Cherry: Players have no respect

TED WYMAN, QMI Agency

, Last Updated: 11:05 PM ET

Don Cherry, the last person you would expect to champion the cause of removing a physical aspect of the game of hockey, agrees that something has to be done about hits to the head.

The NHL has a growing controversy on its hands with league scoring leader and MVP shoo-in Sidney Crosby sitting on the sidelines with a concussion sustained in a borderline collision during the Winter Classic.

But while Cherry acknowledges the NHL needs to do more to protect its players from such blindside hits, he points to a different culprit.

“It’s the players,” Cherry told reporters at the NHL Prospects Game in Toronto Wednesday. “Who do you think is doing it? They have no respect.”

That’s precisely why the NHL needs to do more to cut down on these incidents and their related injuries. You can’t expect players to police themselves, not when they are taught from an early age that heavy hits are game-changers and that players who throw their weight around with abandon often find success at a professional level.

Cherry, who, by the way, believes Washington’s Dave Steckel deserved to be punished for hitting Crosby illegally during the Winter Classic, says the best way to get these dangerous hits out of the game is to start young.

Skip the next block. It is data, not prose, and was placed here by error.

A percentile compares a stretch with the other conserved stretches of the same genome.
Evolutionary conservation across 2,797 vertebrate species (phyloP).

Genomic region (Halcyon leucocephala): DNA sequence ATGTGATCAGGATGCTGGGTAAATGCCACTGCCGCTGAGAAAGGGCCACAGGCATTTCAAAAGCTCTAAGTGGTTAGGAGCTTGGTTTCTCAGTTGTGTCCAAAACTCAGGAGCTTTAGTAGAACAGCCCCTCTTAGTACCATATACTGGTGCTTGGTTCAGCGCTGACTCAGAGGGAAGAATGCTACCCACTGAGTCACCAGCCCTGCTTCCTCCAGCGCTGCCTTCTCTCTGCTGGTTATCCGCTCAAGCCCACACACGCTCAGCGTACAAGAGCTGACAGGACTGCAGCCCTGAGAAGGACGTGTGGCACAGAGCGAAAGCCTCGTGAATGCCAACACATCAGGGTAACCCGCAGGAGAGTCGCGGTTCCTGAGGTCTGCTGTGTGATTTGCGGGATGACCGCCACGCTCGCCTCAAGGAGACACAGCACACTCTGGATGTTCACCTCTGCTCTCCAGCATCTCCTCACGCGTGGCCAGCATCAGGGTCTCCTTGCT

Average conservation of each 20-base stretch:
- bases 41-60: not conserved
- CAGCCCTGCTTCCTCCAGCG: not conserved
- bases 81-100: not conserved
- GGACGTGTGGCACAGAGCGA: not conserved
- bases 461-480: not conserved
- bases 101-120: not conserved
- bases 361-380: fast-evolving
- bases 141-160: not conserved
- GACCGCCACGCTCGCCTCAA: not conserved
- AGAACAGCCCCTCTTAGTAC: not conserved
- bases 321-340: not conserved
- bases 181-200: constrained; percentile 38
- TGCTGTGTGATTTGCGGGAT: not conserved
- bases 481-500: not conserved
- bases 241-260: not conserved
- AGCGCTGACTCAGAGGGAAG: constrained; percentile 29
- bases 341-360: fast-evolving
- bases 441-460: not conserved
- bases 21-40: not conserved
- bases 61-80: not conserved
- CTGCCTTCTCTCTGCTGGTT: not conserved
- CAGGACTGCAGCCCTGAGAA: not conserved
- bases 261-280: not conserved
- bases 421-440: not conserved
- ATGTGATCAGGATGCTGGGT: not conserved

“I’ve been asking for this stop sign to be put on the back of helmets for kids and nobody pays any attention,” Cherry told reporters.

“It’s a big buzz word now, head shots. You remember about five years ago it was hits from behind. It’s always been in the game and the respect is not there and it starts when they’re in bantam, because of all the helmets, the big cages, the big equipment across and the kids don’t have respect for the head like they used to.”

The truth is, hockey is a rough sport played by extremely tough players and we don’t want to see that changed.

But by the same token, we know more about head injuries now than we ever have before and prevention is by far the best medicine.

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